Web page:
I am being sued over a dog bite. The incident occurred in a store two months ago. My wife had our 20 pound terrier on a leash when the plaintiff walked up behind them, startling our dog who nipped him on the leg. The man grew angry and I apologized, but evidently not to his satisfaction because after leaving the store he came back saying he wanted the store manager to call the cops. I then spoke to the man, apologized again for what happened and gave him my name and number saying I would pay for any medical problems he had as a result of the bite. I looked at his leg and saw nothing, not even a scratch. The man said he accepted my apology and said he wasn't the sort to make a big deal out of things. I should have stayed to talk to the police myself but thinking the matter otherwise settled I went home. Later that afternoon an animal control officer came to my door to tell me that she was the one who responded to the incident. She said she took the report but since the bite didn't break the skin the report would not be submitted and that the dog would not have to be quarantined. Now last week I received a letter from the man's attorney saying I am being sued for damages and suffering. I called the attorney in response to his letter asking if I have homeowner’s or renter’s insurance (I don’t). During the conversation the attorney said that his client is claiming that he received puncture wounds from the bite and that he's waiting to get back medical records before determining what he will offer in terms of a settlement. I didn't not tell him that I had earlier spoken to animal control and they confirmed that while a bite report was taken, it was not submitted because there was no puncture wound or skin break. My question is should I fight this? The man is obviously lying about having received a puncture wound, but I don't know if it matters that I have witnesses (including the animal control officer) who will say that the man ‘s leg was not punctured and he was not injured.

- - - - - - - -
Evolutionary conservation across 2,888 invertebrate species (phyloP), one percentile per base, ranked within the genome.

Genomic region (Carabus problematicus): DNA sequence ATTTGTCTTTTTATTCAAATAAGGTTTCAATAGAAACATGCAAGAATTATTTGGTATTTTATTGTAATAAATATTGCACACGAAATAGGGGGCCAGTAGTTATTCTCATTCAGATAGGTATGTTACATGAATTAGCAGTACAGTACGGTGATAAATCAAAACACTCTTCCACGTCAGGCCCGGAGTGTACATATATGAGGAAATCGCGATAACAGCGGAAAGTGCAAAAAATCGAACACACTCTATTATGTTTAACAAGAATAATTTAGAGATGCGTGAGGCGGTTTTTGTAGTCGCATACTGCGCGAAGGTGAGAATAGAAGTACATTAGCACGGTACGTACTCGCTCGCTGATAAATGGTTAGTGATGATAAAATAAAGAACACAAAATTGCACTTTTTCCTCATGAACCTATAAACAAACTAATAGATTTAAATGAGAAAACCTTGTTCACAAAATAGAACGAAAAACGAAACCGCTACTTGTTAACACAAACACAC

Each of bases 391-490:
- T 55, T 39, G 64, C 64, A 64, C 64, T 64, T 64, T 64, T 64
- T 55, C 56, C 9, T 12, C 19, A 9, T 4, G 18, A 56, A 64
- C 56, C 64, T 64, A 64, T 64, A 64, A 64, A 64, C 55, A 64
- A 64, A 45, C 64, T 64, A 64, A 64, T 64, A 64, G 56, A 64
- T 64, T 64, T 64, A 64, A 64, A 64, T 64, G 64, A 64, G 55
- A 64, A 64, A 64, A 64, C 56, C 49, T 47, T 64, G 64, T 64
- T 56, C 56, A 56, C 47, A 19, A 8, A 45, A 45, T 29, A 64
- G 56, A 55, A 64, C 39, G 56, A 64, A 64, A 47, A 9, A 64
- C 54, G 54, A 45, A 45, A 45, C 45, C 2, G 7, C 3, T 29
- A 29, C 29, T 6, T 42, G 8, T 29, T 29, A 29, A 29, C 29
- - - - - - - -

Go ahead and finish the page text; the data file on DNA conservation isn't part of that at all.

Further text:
The Law Offices of Eslamboly & Barlavi has over 20 years of experience helping victims of automobile, motorcycle, pedestrian, slip-and-fall accidents and much more all over California. We can help you recover for your pain and suffering and other losses and expenses. No recovery No fee. Visit our website or call us for a free consultation about your case at 1-800-LAW-TALK.Find Experienced Personal Injury Attorneys
4 Answers from Attorneys
You will need to take on the plaintiff, and would best be served by your own attorney.
Certainly you should fight it. Both the attorney and claimant seem suspect. There is no reason the attorney would need to wait for past medical records unless his client claims to have been bitten before. You look at past medical records to check on prior similar injuries or symptoms; there should be none except for prior dog bites. The report from the animal control officer destroys his case as she is a neutral person expert in seeing whether there are any bites, scars, etc. You also did not seen anything. What proof does he have? Any photos or medical treatment shortly after the incident?
Under California law you are liable, but he has to show some damages. A dog nipping a t a grown man's leg does not cause any worthwhile emotional trauma. The case, based upon the facts you present, has no value. When the attorney calls back see how much he wants; if he asks for a few hundred dollars say no and tell hi the above facts. If he says several thousand, tell him you will think about it and then contact an attorney to write a nasty letter saying yo will not pay anything. I could do that for probably less than $100. First check with your homeowners insurance is there is any coverage for such an incident.
If you have homeowners insurance, contact them for defense. If not, then take the above advice to hire an attorney to try to negotiate a 'reasonable' settlement, whatever that means to you, or take it to trial if the other side is unreasonable. If serious about doing so, feel free to contact me.